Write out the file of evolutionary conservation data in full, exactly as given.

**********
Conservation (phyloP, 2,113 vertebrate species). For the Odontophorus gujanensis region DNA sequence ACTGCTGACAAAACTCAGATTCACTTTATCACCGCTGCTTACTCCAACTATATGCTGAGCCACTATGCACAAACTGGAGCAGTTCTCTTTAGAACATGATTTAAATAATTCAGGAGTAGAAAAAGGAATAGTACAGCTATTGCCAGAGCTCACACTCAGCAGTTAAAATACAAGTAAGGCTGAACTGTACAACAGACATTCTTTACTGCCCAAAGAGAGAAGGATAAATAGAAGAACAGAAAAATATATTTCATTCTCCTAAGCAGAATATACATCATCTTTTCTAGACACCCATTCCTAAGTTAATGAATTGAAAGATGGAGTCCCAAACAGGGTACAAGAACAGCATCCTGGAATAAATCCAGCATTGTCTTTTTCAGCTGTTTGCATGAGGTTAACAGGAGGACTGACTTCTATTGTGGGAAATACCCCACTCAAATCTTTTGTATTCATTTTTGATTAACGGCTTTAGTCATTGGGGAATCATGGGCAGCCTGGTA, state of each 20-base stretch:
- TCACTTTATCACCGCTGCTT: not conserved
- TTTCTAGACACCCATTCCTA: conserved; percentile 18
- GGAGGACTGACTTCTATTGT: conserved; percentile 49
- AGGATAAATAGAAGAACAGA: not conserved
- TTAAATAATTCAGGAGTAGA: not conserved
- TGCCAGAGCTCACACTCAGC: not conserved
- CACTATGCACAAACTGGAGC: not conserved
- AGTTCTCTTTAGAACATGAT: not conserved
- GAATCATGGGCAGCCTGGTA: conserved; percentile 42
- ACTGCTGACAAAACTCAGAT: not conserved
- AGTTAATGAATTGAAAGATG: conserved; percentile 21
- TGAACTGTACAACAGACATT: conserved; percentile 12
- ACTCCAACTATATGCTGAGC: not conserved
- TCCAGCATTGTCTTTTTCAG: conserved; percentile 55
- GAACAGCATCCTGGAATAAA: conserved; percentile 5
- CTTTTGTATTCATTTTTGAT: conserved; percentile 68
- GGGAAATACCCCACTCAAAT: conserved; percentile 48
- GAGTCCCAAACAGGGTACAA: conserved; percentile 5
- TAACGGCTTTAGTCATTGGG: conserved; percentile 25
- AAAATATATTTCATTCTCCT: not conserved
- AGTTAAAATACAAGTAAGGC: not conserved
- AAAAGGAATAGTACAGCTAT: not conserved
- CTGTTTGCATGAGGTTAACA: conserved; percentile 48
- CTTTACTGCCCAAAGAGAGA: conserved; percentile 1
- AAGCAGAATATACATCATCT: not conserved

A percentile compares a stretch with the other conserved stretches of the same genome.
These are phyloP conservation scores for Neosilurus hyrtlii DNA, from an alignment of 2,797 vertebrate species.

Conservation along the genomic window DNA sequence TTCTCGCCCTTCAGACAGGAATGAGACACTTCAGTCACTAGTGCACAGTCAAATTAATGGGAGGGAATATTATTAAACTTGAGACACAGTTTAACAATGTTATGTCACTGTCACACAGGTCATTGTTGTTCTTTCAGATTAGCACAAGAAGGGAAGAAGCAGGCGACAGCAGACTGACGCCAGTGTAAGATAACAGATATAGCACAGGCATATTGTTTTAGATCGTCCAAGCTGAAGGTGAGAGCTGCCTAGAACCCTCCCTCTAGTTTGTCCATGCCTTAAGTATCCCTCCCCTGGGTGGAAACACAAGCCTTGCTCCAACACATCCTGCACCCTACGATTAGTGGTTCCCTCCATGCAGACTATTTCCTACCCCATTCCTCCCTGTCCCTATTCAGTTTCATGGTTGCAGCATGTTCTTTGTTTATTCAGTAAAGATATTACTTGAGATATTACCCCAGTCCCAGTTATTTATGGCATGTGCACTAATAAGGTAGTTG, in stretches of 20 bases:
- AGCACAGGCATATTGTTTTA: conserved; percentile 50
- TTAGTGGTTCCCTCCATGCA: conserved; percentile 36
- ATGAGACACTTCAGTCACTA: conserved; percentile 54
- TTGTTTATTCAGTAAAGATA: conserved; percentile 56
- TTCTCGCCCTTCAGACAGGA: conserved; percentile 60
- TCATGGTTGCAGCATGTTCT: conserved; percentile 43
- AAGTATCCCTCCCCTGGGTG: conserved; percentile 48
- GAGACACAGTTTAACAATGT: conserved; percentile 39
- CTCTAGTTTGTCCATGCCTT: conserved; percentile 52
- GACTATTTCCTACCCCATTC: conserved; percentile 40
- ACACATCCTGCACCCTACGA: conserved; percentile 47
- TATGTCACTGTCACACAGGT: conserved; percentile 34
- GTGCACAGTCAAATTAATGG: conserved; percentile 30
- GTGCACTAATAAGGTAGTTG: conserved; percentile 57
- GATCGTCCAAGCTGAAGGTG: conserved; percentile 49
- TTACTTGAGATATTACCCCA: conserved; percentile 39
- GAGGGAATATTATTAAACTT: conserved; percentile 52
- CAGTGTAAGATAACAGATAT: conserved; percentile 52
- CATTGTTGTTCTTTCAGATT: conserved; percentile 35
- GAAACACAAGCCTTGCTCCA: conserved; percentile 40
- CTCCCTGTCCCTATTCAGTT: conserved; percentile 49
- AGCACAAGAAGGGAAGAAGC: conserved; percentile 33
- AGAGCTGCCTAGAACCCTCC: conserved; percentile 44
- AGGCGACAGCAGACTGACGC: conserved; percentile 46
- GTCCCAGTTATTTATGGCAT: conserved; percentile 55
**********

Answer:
Conservation (phyloP, 2,113 vertebrate species). For the Odontophorus gujanensis region DNA sequence ACTGCTGACAAAACTCAGATTCACTTTATCACCGCTGCTTACTCCAACTATATGCTGAGCCACTATGCACAAACTGGAGCAGTTCTCTTTAGAACATGATTTAAATAATTCAGGAGTAGAAAAAGGAATAGTACAGCTATTGCCAGAGCTCACACTCAGCAGTTAAAATACAAGTAAGGCTGAACTGTACAACAGACATTCTTTACTGCCCAAAGAGAGAAGGATAAATAGAAGAACAGAAAAATATATTTCATTCTCCTAAGCAGAATATACATCATCTTTTCTAGACACCCATTCCTAAGTTAATGAATTGAAAGATGGAGTCCCAAACAGGGTACAAGAACAGCATCCTGGAATAAATCCAGCATTGTCTTTTTCAGCTGTTTGCATGAGGTTAACAGGAGGACTGACTTCTATTGTGGGAAATACCCCACTCAAATCTTTTGTATTCATTTTTGATTAACGGCTTTAGTCATTGGGGAATCATGGGCAGCCTGGTA, state of each 20-base stretch:
- TCACTTTATCACCGCTGCTT: not conserved
- TTTCTAGACACCCATTCCTA: conserved; percentile 18
- GGAGGACTGACTTCTATTGT: conserved; percentile 49
- AGGATAAATAGAAGAACAGA: not conserved
- TTAAATAATTCAGGAGTAGA: not conserved
- TGCCAGAGCTCACACTCAGC: not conserved
- CACTATGCACAAACTGGAGC: not conserved
- AGTTCTCTTTAGAACATGAT: not conserved
- GAATCATGGGCAGCCTGGTA: conserved; percentile 42
- ACTGCTGACAAAACTCAGAT: not conserved
- AGTTAATGAATTGAAAGATG: conserved; percentile 21
- TGAACTGTACAACAGACATT: conserved; percentile 12
- ACTCCAACTATATGCTGAGC: not conserved
- TCCAGCATTGTCTTTTTCAG: conserved; percentile 55
- GAACAGCATCCTGGAATAAA: conserved; percentile 5
- CTTTTGTATTCATTTTTGAT: conserved; percentile 68
- GGGAAATACCCCACTCAAAT: conserved; percentile 48
- GAGTCCCAAACAGGGTACAA: conserved; percentile 5
- TAACGGCTTTAGTCATTGGG: conserved; percentile 25
- AAAATATATTTCATTCTCCT: not conserved
- AGTTAAAATACAAGTAAGGC: not conserved
- AAAAGGAATAGTACAGCTAT: not conserved
- CTGTTTGCATGAGGTTAACA: conserved; percentile 48
- CTTTACTGCCCAAAGAGAGA: conserved; percentile 1
- AAGCAGAATATACATCATCT: not conserved

A percentile compares a stretch with the other conserved stretches of the same genome.
These are phyloP conservation scores for Neosilurus hyrtlii DNA, from an alignment of 2,797 vertebrate species.

Conservation along the genomic window DNA sequence TTCTCGCCCTTCAGACAGGAATGAGACACTTCAGTCACTAGTGCACAGTCAAATTAATGGGAGGGAATATTATTAAACTTGAGACACAGTTTAACAATGTTATGTCACTGTCACACAGGTCATTGTTGTTCTTTCAGATTAGCACAAGAAGGGAAGAAGCAGGCGACAGCAGACTGACGCCAGTGTAAGATAACAGATATAGCACAGGCATATTGTTTTAGATCGTCCAAGCTGAAGGTGAGAGCTGCCTAGAACCCTCCCTCTAGTTTGTCCATGCCTTAAGTATCCCTCCCCTGGGTGGAAACACAAGCCTTGCTCCAACACATCCTGCACCCTACGATTAGTGGTTCCCTCCATGCAGACTATTTCCTACCCCATTCCTCCCTGTCCCTATTCAGTTTCATGGTTGCAGCATGTTCTTTGTTTATTCAGTAAAGATATTACTTGAGATATTACCCCAGTCCCAGTTATTTATGGCATGTGCACTAATAAGGTAGTTG, in stretches of 20 bases:
- AGCACAGGCATATTGTTTTA: conserved; percentile 50
- TTAGTGGTTCCCTCCATGCA: conserved; percentile 36
- ATGAGACACTTCAGTCACTA: conserved; percentile 54
- TTGTTTATTCAGTAAAGATA: conserved; percentile 56
- TTCTCGCCCTTCAGACAGGA: conserved; percentile 60
- TCATGGTTGCAGCATGTTCT: conserved; percentile 43
- AAGTATCCCTCCCCTGGGTG: conserved; percentile 48
- GAGACACAGTTTAACAATGT: conserved; percentile 39
- CTCTAGTTTGTCCATGCCTT: conserved; percentile 52
- GACTATTTCCTACCCCATTC: conserved; percentile 40
- ACACATCCTGCACCCTACGA: conserved; percentile 47
- TATGTCACTGTCACACAGGT: conserved; percentile 34
- GTGCACAGTCAAATTAATGG: conserved; percentile 30
- GTGCACTAATAAGGTAGTTG: conserved; percentile 57
- GATCGTCCAAGCTGAAGGTG: conserved; percentile 49
- TTACTTGAGATATTACCCCA: conserved; percentile 39
- GAGGGAATATTATTAAACTT: conserved; percentile 52
- CAGTGTAAGATAACAGATAT: conserved; percentile 52
- CATTGTTGTTCTTTCAGATT: conserved; percentile 35
- GAAACACAAGCCTTGCTCCA: conserved; percentile 40
- CTCCCTGTCCCTATTCAGTT: conserved; percentile 49
- AGCACAAGAAGGGAAGAAGC: conserved; percentile 33
- AGAGCTGCCTAGAACCCTCC: conserved; percentile 44
- AGGCGACAGCAGACTGACGC: conserved; percentile 46
- GTCCCAGTTATTTATGGCAT: conserved; percentile 55